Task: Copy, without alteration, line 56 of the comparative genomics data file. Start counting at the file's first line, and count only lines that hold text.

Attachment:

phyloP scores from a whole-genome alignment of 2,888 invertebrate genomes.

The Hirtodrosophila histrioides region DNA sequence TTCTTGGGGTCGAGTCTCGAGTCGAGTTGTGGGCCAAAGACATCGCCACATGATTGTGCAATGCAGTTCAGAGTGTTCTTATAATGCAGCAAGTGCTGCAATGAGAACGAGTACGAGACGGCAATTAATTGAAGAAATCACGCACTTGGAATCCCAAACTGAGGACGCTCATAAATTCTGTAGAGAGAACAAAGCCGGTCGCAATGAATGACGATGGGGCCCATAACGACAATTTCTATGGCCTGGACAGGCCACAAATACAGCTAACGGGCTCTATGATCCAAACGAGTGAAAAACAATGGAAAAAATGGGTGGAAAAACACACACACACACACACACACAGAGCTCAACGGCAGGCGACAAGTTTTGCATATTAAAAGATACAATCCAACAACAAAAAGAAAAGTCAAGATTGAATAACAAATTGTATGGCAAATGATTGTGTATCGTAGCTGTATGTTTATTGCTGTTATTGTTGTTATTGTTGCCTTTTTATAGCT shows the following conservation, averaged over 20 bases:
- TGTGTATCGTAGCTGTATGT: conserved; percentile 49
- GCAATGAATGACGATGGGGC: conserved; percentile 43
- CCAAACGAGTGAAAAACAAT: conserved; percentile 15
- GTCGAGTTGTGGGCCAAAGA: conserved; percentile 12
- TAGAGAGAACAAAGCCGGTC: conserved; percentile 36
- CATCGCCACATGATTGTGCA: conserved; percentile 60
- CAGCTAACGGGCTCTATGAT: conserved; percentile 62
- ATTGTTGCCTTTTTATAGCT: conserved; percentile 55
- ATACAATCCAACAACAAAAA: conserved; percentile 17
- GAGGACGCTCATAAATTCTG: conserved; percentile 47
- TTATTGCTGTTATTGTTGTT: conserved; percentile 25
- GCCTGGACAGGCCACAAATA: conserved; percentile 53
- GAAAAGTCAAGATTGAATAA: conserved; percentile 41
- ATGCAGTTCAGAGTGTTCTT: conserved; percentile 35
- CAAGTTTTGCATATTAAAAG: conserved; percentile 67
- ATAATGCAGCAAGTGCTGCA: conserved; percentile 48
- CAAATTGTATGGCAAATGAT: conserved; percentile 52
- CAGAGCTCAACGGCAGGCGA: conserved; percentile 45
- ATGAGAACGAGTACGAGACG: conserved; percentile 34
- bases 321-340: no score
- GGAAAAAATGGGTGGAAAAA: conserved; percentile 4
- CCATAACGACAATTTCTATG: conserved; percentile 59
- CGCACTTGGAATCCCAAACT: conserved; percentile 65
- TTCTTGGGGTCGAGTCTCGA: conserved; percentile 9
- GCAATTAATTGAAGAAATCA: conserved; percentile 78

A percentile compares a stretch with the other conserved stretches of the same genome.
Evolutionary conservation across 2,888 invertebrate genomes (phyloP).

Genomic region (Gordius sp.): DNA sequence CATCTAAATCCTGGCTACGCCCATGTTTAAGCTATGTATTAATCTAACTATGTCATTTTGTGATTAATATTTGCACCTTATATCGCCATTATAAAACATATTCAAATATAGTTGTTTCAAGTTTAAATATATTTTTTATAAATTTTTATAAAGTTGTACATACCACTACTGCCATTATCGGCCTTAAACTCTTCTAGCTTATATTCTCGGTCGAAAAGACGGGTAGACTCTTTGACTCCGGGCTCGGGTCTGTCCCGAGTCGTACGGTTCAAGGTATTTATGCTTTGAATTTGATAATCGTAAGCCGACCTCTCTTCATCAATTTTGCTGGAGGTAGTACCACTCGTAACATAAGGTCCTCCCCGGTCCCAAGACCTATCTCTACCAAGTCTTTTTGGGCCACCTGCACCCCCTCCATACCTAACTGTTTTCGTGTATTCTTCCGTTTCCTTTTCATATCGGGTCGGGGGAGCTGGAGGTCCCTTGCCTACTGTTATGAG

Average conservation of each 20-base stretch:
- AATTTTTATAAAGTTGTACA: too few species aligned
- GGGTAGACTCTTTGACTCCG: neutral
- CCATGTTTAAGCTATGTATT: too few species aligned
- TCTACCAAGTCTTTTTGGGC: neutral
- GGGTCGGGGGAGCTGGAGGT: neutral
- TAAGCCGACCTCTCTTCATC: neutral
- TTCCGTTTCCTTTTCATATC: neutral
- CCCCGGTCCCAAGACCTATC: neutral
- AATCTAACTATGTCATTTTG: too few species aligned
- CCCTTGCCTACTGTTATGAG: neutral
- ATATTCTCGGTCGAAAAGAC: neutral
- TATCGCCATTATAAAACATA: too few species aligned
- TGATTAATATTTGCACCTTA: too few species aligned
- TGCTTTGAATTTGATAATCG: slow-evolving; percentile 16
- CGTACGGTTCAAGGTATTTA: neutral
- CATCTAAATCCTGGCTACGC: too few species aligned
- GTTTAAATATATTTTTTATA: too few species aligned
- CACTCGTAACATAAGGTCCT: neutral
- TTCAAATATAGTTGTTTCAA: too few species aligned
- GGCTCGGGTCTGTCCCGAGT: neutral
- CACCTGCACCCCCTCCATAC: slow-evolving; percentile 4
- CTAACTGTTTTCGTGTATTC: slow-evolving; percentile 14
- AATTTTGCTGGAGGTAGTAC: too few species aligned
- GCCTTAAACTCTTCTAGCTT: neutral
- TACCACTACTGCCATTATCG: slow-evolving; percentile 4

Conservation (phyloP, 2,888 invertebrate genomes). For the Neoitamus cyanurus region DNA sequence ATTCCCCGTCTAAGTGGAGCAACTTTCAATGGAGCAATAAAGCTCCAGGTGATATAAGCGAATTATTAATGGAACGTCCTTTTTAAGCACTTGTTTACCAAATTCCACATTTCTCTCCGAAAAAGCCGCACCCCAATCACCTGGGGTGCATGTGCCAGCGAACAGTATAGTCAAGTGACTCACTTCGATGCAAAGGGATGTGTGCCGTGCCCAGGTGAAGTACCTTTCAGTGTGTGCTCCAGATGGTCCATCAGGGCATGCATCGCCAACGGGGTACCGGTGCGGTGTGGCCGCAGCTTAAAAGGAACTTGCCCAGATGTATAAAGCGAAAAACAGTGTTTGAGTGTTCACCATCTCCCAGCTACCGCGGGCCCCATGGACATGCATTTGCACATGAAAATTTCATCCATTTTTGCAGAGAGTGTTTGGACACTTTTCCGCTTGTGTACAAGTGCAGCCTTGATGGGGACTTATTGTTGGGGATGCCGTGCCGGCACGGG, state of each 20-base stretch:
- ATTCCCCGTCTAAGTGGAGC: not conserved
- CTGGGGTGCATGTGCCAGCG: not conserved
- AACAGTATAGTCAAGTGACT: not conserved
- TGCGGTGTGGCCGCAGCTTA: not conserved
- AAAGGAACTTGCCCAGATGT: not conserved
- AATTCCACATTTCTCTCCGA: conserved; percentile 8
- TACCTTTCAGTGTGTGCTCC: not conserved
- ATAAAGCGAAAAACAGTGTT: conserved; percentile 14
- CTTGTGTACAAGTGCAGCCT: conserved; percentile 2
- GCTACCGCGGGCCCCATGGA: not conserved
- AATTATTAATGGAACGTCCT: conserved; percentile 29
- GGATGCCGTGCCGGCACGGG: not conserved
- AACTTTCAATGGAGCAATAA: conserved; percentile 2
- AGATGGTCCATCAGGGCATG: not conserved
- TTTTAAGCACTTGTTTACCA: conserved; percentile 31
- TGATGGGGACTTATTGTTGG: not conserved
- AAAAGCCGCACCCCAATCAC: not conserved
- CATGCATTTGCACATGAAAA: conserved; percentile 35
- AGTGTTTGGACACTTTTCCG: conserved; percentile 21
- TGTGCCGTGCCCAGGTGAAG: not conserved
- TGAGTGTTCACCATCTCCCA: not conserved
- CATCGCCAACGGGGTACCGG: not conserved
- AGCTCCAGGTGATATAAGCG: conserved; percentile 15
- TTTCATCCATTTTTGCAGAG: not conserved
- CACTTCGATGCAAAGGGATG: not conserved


- TACCACTACTGCCATTATCG: slow-evolving; percentile 4